the centers for medicare and medicaid services (cms) took the plunge. the famous medicare 5% sample has been released to the public, free of charge. jfyi – medicare is the u.s. government program that provides health insurance to 50 million elderly and disabled americans. the basic stand alone medicare claims public use files (bsapufs) contain either person- or event-level data on inpatient stays, durable medical equipment purchases, prescription drug fills, hospice users, doctor visits, home health provision, outpatient hospital procedures, skilled nursing facility short-term residents, as well as aggregated statistics for medicare beneficiaries with chronic conditions and medicare beneficiaries living in nursing homes. oh sorry, there’s one catch: they only provide sas scripts to analyze everything. cue the villian music. that bored old game of monopoly ends today.
the initial release of the 2008 bsapufs was accompanied by some major fanfare in the world of health policy, a big win for government transparency. unfortunately, the final files that cleared the confidentiality hurdles are heavily de-identified and obfuscated. prime examples:
- none of the files can be linked to any other file. not across years, not across expenditure categories
- costs are rounded to the nearest fifth or tenth dollar at lower values, nearest thousandth at higher values
- ages are categorized into five year bands
so these files are baldly inferior to the unsquelched, linkable data only available through an expensive formal application process. any researcher with a budget flush enough to afford a sas license (the only statistical software mentioned in the cms official documentation) can probably also cough up the money to buy the identifiable data through resdac (resdac, btw, rocks).
cms released free public data sets that could only be analyzed with a software package costing thousands of dollars. so even though the actual data sets were free, researchers still needed deep pockets to buy sas. meanwhile, the unsquelched and therefore superior data sets are also available for many thousands of dollars. researchers with funding would (reasonably) just buy the better data. researchers without any financial resources – the target audience of free, public data – were left out in the cold. no wonder these bsapufs haven’t been used much.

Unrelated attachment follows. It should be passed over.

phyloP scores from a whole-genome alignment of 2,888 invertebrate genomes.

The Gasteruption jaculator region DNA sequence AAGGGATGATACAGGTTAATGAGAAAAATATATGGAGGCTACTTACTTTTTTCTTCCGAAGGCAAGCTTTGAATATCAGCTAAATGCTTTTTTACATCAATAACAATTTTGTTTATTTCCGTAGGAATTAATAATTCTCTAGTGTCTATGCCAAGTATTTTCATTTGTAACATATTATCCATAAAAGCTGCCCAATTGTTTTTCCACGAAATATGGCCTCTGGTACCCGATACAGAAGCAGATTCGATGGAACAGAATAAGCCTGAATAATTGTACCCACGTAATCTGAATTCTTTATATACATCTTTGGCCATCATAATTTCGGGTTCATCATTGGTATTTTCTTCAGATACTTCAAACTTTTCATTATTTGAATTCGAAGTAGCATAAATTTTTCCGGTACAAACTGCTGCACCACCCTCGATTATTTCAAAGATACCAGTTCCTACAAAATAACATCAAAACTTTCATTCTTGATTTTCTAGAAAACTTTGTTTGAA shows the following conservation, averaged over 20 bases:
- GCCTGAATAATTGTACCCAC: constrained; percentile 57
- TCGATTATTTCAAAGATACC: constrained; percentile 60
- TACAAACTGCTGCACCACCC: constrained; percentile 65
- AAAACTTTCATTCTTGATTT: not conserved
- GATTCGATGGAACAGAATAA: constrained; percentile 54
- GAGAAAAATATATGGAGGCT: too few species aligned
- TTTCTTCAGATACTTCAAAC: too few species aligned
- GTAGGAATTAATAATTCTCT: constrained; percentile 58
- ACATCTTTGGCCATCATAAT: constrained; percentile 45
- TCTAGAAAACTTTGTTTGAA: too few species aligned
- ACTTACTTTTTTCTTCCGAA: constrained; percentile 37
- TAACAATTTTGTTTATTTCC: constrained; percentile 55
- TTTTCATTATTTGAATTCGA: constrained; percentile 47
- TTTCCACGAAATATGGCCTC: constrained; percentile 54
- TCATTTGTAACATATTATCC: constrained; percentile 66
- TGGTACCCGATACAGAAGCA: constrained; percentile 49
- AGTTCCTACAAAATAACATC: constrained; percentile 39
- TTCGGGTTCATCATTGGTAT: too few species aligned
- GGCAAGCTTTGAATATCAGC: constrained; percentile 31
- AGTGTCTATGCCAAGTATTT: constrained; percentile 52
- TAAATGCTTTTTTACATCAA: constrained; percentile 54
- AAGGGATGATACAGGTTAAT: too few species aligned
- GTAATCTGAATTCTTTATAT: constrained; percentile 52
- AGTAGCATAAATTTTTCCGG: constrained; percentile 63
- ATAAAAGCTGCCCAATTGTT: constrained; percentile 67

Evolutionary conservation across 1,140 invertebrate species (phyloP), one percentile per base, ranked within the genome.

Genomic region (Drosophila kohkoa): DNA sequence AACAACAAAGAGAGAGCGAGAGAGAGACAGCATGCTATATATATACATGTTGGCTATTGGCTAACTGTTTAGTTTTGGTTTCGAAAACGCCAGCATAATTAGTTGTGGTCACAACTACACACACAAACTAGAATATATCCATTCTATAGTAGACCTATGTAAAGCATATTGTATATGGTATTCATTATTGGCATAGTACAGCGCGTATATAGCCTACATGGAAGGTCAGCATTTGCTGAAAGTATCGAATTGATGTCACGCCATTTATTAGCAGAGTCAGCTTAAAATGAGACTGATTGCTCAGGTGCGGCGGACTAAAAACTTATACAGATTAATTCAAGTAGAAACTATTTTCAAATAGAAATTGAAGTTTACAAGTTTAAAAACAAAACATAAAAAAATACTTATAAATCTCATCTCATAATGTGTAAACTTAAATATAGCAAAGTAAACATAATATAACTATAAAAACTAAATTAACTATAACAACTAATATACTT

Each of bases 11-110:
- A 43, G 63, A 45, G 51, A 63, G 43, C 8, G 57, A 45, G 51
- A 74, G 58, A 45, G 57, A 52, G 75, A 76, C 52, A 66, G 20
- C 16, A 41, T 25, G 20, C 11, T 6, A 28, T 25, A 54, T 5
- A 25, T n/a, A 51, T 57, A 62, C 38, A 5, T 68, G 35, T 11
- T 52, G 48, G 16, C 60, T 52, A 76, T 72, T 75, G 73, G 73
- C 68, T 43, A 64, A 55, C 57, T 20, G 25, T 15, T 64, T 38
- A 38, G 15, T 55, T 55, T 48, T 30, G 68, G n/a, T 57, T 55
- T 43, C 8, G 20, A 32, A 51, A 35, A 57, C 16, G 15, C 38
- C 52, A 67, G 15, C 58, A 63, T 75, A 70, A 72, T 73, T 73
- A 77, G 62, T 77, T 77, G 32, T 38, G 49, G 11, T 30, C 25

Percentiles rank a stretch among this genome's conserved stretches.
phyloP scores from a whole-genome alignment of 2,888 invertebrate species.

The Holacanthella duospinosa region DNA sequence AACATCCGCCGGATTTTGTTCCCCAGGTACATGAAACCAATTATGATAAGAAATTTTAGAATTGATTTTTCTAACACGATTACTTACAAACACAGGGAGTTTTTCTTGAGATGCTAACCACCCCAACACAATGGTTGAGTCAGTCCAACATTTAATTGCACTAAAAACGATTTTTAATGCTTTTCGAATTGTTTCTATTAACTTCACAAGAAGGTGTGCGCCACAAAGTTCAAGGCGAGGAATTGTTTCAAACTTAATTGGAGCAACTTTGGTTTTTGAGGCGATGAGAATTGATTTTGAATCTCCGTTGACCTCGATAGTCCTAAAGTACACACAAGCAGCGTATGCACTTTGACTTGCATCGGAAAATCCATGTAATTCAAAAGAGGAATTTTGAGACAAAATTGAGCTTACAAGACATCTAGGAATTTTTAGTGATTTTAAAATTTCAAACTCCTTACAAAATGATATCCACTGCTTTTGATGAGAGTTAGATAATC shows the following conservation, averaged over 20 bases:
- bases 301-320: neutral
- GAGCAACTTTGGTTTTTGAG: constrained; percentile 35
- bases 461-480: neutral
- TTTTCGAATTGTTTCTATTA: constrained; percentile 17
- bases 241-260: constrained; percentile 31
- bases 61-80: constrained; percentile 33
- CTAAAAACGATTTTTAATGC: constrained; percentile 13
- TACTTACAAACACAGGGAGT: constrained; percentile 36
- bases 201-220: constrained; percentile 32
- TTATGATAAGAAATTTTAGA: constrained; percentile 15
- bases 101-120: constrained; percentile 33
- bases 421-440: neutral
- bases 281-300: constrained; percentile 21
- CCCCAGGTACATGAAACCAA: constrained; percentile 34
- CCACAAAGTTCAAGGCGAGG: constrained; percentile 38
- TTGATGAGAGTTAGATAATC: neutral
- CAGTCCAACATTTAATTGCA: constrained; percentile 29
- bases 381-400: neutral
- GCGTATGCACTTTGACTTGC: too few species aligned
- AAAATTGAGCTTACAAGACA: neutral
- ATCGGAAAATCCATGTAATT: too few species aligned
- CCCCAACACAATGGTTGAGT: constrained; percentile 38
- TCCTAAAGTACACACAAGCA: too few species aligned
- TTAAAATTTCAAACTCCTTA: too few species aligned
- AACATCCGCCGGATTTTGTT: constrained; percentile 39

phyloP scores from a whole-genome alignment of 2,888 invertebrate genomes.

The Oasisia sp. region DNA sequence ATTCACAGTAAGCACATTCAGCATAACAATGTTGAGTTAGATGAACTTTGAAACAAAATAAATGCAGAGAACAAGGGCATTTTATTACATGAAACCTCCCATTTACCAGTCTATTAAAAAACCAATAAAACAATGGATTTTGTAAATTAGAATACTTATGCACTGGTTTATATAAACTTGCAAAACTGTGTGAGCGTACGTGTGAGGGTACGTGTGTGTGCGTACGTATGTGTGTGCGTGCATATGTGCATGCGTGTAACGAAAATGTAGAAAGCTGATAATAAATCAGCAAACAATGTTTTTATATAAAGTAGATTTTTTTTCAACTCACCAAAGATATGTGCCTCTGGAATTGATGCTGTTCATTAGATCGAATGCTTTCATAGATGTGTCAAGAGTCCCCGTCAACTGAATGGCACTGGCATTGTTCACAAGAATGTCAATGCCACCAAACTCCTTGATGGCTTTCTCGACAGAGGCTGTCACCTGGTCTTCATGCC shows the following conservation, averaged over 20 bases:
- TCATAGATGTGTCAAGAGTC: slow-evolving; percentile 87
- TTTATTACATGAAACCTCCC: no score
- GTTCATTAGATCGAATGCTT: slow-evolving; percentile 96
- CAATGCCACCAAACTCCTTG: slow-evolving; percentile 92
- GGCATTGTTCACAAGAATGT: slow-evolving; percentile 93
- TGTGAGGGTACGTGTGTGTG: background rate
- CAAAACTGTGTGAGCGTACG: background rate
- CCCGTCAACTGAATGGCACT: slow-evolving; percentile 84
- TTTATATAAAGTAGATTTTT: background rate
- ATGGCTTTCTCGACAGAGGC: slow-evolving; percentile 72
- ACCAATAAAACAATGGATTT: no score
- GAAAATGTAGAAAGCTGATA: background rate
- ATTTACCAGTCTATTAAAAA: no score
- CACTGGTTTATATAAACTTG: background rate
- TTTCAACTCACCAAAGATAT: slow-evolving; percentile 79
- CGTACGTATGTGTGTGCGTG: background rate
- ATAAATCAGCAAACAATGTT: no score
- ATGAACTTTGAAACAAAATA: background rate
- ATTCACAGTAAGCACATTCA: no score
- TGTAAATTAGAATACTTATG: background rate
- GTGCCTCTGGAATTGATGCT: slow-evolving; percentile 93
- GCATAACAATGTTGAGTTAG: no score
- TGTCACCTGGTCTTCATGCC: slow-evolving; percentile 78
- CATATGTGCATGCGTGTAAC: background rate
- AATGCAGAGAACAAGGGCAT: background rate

that ends now. using r, monetdb, and the personal computer you already own (mine cost $700 in 2009), researchers can, for the first time, seriously analyze these medicare public use files without spending another dime. woah. plus hey guess what all you researcher fat-cats with your federal grant streams and your proprietary software licenses: r + monetdb runs one heckuva lot faster than sas. woah^2. dump your sas license water wings and learn how to swim. the scripts below require monetdb. click here for step-by-step instructions of how to install it on windows and click here for speed tests. vroom.
since the bsapufs comprise 5% of the medicare population, ya generally need to multiply any counts or sums by twenty. although the individuals represented in these claims are randomly sampled, this data should not be treated like a complex survey sample, meaning that the creation of a survey object is unnecessary. most bsapufs generalize to either the total or fee-for-service medicare population, but each file is different so give the documentation a hard stare before that eureka moment. this new github repository contains three scripts:
2008 – download all csv files.R
- loop through and download every zip file hosted by cms
- unzip the contents of each zipped file to the working directory
2008 – import all csv files into monetdb.R
- create the batch (.bat) file needed to initiate the monet database in the future
- loop through each csv file in the current working directory and import them into the monet database
- create a well-documented block of code to re-initiate the monetdb server in the future
2008 – replicate cms publications.R
- initiate the same monetdb server instance, unsing the same well-documented block of code as above
- replicate nine sets of statistics found in data tables provided by cms
for more detail about the basic stand alone medicare claims public use files (bsapufs), visit:
- the centers for medicare and medicaid’s bsapuf homepage
- a joint academyhealth webinar given by the organizations that partnered to create these files – cms, impaq, norc
the replication script has oodles of easily-modified syntax and should be viewed for analysis examples. if you know the name of the data table you want to examine, you can quickly modify these general monetdb analysis examples too. just run sql queries – sas users, that’s “proc sql;” for you. never used sql? start fresh with this tutorial. once you know the sql command you want to run on the data, you’re almost done. for operations that make changes to the data tables, use dbSendUpdate(). for operations that only read the data tables, use dbGetQuery().
don’t ever use dbReadTable() on the outpatient, carrier, dme, or prescription drug event tables – they’ll likely cause r to crash.
if you need the more advanced statistical functions described on the sqlsurvey homepage but not available in monetdb’s flavor of sql, you could potentially create a taylor-series sqlsurvey() object with a weight column full of twenties and a strata+psu column with all ones. the statistics should be correct, but if the columns in your analysis include any missing data, the variances might be wider (so more conservative) than those computed with monetdb’s stddev() function.
confidential to sas, spss, stata, and sudaan users: why are you using software that’s twenty years shy of medicare eligibility itself? time to transition to r. 😀